LABOCA (Large APEX Bolometer Camera), one of APEX’s major instruments, is the world’s largest bolometer camera (a "thermometer camera", or thermal camera that measures and maps the tiny changes in temperature that occur when sub-millimetre wavelength light falls on its absorbing surface; see ESO 35/07). LABOCA’s large field of view and high sensitivity make it an invaluable tool for imaging the “cold Universe”. LABOCA was built by the Max Planck Institute for Radio Astronomy.
The Atacama Pathfinder Experiment (APEX) telescope is a 12-metre telescope, located at 5100 m altitude on the arid plateau of Chajnantor in the Chilean Andes. APEX operates at millimetre and submillimetre wavelengths. This wavelength range is a relatively unexplored frontier in astronomy, requiring advanced detectors and an extremely high and dry observatory site, such as Chajnantor. APEX, the largest submillimetre-wave telescope operating in the southern hemisphere, is a collaboration between the Max Planck Institute for Radio Astronomy, the Onsala Space Observatory and ESO. Operation of APEX at Chajnantor is entrusted to ESO. APEX is a “pathfinder” for ALMA — it is based on a prototype antenna constructed for the ALMA project, it is located on the same plateau and will find many targets that ALMA will be able to study in extreme detail.
The Atacama Large Millimeter/submillimeter Array (ALMA), an international astronomy facility, is a partnership of Europe, North America and East Asia in cooperation with the Republic of Chile. ESO is the European partner in ALMA. ALMA, the largest astronomical project in existence, is a revolutionary telescope, comprising an array of 66 giant 12-metre and 7-metre diameter antennas observing at millimetre and submillimetre wavelengths. ALMA will start scientific observations in 2011.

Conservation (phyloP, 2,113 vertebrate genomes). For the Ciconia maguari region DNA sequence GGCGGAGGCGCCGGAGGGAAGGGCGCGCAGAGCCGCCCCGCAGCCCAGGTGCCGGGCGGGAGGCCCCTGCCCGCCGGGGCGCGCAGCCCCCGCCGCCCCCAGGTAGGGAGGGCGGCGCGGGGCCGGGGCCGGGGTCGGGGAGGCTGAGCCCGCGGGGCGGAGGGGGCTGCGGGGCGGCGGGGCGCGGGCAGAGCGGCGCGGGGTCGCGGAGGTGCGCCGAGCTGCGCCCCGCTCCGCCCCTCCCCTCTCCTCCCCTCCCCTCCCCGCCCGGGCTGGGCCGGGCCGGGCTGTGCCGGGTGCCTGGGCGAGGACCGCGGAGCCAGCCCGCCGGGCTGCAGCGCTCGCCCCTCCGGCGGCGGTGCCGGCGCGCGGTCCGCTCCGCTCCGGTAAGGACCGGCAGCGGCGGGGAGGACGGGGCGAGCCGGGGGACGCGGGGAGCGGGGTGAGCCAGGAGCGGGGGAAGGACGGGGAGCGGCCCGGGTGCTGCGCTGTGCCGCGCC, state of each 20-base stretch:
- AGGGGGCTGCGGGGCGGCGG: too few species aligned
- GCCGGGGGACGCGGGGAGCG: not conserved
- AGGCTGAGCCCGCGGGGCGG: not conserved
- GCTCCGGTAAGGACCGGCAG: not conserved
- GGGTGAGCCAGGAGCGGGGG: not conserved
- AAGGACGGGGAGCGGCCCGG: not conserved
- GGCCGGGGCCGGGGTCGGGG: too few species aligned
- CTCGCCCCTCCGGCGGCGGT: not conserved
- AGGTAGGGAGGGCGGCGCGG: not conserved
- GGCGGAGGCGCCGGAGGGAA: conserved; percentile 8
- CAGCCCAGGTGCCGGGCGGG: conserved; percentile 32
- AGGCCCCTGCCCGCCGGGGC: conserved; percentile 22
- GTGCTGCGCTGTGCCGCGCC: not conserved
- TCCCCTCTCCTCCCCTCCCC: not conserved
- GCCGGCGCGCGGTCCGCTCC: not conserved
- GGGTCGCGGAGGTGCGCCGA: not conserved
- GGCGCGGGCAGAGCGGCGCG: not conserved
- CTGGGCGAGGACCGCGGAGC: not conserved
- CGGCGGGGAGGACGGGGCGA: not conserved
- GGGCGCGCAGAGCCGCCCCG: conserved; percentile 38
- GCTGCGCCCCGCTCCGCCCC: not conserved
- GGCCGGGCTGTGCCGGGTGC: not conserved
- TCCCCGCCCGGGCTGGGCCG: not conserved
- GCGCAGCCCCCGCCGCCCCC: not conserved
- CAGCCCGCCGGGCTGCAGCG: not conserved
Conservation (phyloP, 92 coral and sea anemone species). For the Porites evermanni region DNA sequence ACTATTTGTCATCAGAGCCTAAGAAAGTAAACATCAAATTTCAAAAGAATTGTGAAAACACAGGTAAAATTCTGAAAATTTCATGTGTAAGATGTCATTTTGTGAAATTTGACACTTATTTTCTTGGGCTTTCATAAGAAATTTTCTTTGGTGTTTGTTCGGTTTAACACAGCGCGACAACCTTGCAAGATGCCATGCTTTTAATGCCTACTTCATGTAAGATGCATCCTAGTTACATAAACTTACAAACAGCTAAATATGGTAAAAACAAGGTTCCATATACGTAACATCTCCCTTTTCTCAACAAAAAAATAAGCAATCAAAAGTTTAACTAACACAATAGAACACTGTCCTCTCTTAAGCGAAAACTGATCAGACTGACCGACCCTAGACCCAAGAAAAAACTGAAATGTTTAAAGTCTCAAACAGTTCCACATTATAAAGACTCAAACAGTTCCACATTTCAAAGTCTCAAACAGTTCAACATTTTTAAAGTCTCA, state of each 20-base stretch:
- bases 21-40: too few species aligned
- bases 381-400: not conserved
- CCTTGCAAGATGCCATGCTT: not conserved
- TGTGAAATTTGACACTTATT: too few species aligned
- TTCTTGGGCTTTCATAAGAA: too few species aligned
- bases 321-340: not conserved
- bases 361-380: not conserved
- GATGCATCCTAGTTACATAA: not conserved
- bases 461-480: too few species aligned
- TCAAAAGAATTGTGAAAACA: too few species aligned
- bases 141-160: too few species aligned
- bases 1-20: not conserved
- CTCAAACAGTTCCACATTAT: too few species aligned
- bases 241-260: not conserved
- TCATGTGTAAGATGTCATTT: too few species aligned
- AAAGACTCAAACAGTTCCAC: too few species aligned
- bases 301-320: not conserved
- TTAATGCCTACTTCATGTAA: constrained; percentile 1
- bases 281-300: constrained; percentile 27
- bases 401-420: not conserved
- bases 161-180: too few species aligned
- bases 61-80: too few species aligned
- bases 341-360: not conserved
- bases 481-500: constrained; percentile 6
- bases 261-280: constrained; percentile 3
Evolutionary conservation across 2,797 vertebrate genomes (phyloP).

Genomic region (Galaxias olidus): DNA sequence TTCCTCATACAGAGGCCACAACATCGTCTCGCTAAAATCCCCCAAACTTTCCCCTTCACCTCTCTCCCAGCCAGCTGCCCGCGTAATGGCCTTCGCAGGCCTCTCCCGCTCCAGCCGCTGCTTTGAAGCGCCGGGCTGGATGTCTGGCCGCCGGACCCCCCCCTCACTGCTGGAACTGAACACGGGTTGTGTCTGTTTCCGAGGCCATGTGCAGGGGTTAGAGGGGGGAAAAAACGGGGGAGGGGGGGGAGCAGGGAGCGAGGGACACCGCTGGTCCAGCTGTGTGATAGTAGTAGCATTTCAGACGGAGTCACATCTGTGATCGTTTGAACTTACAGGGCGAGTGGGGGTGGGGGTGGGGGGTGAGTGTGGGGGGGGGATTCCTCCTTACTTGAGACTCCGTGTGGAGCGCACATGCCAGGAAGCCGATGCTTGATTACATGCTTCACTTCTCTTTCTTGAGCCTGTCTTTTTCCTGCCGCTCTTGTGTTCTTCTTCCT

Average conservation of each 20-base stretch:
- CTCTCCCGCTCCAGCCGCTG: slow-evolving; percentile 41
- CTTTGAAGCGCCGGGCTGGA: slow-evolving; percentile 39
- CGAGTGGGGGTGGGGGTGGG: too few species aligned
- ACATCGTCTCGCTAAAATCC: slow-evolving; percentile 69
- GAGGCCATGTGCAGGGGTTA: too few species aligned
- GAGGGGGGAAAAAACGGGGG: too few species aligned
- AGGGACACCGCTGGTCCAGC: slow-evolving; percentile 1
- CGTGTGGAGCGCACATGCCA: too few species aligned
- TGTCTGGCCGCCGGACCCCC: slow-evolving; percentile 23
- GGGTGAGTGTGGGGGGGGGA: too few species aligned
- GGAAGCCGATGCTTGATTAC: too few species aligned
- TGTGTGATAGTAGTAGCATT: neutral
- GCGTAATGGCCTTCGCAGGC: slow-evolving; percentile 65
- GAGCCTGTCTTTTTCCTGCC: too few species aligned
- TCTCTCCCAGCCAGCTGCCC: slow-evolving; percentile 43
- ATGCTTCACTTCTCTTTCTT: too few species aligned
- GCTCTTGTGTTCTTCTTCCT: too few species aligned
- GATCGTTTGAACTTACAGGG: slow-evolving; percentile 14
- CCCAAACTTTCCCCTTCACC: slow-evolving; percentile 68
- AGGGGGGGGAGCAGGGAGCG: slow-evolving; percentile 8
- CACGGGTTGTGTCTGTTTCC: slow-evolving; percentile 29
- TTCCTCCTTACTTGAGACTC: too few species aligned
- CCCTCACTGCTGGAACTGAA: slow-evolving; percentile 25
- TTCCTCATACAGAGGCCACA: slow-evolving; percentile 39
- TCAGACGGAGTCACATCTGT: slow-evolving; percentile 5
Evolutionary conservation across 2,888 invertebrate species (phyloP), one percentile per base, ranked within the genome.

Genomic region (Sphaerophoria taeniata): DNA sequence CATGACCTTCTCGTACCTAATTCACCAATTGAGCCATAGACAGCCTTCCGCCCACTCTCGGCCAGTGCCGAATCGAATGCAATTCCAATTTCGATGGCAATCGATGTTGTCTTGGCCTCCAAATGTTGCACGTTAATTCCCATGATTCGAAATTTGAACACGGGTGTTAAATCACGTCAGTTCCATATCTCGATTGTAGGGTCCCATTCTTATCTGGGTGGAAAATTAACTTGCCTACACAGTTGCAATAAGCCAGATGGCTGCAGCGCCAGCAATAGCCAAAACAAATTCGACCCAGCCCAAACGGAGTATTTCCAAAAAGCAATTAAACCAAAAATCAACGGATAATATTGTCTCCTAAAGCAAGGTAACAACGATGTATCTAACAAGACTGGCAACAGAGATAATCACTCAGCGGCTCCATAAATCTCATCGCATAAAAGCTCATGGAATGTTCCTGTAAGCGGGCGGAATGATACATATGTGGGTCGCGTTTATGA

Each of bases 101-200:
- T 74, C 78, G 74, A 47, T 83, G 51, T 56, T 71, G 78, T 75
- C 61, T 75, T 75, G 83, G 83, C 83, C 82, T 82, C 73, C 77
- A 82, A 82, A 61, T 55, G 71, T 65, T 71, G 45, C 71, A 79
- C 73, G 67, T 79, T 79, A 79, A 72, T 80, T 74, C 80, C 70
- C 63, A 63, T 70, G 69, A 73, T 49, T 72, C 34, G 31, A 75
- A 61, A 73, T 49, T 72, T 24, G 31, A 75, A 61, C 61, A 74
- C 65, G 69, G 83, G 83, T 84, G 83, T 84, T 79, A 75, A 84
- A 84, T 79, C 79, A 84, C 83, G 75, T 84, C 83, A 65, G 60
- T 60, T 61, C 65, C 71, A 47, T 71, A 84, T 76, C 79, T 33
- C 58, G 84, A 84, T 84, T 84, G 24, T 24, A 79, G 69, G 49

ESO, the European Southern Observatory, is the foremost intergovernmental astronomy organisation in Europe and the world’s most productive astronomical observatory. It is supported by 14 countries: Austria, Belgium, the Czech Republic, Denmark, France, Finland, Germany, Italy, the Netherlands, Portugal, Spain, Sweden, Switzerland and the United Kingdom. ESO carries out an ambitious programme focused on the design, construction and operation of powerful ground-based observing facilities enabling astronomers to make important scientific discoveries. ESO also plays a leading role in promoting and organising cooperation in astronomical research. ESO operates three unique world-class observing sites in Chile: La Silla, Paranal and Chajnantor. At Paranal, ESO operates the Very Large Telescope, the world’s most advanced visible-light astronomical observatory. ESO is the European partner of a revolutionary astronomical telescope ALMA, the largest astronomical project in existence. ESO is currently planning a 42-metre European Extremely Large optical/near-infrared Telescope, the E-ELT, which will become “the world’s biggest eye on the sky”.